Anyone who is sexually active can get gonorrhea if their sexual partner has the infection. Gonorrhea can be cured with the right medication. Untreated gonorrhea can cause serious health problems over time. The sooner a person with gonorrhea is treated, the better their health outcomes. People who are being tested should request site-specific testing based upon the type of sex they have engaged in. A urine test will detect gonorrhea in the urinary tract, but won’t identify an infection of the throat (from oral receptive sex) or rectum (from anal receptive sex).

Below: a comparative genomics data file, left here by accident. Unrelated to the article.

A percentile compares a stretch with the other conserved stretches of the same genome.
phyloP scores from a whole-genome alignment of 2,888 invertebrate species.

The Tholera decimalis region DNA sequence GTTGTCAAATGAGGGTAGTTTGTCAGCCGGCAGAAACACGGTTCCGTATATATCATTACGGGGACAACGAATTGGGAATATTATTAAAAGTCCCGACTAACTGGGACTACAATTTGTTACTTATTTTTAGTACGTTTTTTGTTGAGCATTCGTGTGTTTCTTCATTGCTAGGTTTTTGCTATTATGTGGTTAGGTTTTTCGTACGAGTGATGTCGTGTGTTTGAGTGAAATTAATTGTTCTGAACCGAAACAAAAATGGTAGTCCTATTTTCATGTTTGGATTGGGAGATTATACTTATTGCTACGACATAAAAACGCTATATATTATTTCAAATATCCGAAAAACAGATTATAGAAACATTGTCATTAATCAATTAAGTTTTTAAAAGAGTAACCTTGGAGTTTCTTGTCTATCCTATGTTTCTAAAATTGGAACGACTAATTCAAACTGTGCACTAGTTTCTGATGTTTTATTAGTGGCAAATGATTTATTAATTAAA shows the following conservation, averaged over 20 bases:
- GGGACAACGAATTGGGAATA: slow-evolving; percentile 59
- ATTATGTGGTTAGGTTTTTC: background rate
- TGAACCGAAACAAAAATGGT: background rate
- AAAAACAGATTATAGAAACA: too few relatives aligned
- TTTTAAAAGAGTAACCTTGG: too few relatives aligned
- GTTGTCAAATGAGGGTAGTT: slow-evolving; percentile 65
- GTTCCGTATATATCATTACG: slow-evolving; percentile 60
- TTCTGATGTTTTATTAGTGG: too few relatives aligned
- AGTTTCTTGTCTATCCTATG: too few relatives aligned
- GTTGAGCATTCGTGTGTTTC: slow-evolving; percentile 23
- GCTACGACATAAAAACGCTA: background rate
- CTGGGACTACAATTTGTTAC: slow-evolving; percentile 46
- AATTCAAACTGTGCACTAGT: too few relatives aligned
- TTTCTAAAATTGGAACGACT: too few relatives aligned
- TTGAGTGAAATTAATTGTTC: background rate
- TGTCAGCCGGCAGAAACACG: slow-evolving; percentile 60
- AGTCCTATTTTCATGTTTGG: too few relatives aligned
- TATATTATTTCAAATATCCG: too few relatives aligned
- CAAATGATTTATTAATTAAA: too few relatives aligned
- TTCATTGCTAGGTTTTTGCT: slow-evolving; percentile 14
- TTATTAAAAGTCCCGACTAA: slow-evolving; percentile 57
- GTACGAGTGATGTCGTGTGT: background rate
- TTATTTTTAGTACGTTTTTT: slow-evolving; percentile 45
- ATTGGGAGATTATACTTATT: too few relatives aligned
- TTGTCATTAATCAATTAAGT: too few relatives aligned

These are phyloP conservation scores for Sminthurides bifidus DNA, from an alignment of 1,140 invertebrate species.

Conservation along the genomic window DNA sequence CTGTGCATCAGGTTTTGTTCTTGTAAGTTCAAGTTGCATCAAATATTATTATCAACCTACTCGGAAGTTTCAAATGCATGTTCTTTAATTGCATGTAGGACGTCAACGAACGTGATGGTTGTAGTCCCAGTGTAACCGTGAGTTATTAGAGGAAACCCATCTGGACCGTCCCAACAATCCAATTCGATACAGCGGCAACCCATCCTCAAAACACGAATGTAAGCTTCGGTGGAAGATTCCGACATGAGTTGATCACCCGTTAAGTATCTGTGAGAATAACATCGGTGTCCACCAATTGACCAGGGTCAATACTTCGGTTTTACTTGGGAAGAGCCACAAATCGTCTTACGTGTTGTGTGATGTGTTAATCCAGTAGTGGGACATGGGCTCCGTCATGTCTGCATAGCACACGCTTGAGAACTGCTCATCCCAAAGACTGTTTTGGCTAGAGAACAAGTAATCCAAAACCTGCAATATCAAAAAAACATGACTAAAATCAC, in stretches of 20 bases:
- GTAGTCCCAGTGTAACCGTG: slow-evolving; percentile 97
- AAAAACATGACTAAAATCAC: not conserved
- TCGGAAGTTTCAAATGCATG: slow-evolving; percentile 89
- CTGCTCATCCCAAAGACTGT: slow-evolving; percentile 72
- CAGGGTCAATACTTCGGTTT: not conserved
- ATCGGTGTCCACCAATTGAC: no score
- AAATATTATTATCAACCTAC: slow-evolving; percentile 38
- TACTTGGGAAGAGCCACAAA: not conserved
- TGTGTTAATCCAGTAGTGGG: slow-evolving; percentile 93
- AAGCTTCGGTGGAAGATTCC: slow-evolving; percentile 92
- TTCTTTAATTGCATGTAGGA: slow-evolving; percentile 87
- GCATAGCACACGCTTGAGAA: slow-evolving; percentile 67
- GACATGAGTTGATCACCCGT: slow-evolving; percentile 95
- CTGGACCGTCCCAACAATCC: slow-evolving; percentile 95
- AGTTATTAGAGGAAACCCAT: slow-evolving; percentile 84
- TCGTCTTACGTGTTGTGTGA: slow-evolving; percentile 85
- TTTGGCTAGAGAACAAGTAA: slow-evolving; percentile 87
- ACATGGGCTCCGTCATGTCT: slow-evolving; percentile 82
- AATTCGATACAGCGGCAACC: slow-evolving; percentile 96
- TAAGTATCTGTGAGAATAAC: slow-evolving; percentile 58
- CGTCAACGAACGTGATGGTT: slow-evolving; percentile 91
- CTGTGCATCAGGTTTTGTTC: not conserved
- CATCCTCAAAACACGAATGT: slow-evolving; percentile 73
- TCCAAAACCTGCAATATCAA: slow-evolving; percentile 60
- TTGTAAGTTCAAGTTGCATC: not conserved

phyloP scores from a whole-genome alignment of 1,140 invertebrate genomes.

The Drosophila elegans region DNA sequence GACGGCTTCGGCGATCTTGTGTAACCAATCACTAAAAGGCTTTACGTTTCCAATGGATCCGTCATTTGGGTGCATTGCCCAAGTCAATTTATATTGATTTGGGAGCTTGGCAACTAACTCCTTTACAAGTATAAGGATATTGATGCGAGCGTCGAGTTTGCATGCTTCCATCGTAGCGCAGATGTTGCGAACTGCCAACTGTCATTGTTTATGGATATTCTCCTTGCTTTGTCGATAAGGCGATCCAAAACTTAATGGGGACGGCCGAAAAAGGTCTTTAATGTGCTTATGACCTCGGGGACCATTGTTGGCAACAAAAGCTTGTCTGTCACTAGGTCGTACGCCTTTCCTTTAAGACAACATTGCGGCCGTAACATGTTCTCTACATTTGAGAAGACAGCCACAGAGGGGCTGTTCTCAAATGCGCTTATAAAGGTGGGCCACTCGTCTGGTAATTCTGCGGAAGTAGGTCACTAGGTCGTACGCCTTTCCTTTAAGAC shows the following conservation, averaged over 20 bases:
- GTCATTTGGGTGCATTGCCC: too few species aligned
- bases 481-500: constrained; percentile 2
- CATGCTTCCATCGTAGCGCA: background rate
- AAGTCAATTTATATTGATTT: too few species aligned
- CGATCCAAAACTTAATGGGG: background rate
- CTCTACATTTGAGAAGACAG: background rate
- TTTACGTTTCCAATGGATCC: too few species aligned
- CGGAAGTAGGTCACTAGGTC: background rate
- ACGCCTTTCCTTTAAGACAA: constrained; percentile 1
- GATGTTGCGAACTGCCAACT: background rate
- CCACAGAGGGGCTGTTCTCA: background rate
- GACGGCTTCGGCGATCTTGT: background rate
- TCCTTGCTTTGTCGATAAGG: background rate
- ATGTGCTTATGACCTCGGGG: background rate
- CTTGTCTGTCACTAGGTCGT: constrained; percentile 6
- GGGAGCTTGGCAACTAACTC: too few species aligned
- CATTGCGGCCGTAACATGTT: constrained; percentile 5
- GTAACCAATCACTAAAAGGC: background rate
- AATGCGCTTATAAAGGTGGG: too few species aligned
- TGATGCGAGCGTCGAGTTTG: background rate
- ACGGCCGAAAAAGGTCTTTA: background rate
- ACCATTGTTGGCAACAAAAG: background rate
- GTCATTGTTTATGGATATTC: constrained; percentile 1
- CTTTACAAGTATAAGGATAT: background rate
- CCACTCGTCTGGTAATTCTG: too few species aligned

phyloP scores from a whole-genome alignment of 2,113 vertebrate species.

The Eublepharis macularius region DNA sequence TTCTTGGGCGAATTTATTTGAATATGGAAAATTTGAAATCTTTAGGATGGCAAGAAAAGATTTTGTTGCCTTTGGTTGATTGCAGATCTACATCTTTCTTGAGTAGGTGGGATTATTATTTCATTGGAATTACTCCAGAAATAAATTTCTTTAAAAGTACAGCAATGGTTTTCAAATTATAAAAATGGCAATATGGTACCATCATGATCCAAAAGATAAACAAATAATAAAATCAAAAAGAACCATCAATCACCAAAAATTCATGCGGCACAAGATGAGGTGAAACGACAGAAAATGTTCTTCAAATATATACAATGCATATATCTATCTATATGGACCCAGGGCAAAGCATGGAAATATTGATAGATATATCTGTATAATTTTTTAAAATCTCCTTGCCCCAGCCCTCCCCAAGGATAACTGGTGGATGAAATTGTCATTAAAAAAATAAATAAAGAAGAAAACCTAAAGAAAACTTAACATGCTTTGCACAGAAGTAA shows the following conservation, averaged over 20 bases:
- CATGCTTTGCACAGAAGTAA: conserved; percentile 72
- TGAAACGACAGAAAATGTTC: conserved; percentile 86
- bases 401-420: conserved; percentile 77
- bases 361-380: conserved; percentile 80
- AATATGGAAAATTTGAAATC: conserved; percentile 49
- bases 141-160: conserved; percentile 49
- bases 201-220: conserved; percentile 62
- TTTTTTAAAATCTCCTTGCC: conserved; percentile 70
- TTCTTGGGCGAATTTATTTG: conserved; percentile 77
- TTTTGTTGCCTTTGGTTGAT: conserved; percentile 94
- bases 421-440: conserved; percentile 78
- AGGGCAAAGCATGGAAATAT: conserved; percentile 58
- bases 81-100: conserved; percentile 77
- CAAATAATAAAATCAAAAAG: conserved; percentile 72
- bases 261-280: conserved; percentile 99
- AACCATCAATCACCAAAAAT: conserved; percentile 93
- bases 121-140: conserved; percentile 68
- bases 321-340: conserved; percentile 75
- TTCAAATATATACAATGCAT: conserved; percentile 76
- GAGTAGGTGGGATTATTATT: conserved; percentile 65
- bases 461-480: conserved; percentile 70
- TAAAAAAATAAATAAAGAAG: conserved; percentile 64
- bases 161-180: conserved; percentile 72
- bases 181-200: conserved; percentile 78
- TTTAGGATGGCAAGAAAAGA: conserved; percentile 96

The Health Department can help Vermonters find access to treatment for gonorrhea if they don’t have the ability to pay for it. Vermont has a relatively low number of identified gonorrhea infections when compared to the rest of the U.S. In our state, gay, bisexual and other men who have sex with other men represent a disproportionate number of gonorrhea cases. A gonorrheal infection, especially of the rectum, increases the risk of HIV acquisition. Nationally, 10% of gay men with rectal gonorrhea infection acquire HIV within one year.
We can help Vermonters with gonorrhea understand their diagnosis and treatment. On a free and voluntary basis, the Health Department can assist people diagnosed with gonorrhea to notify their sexual partners and link these partners to testing or treatment.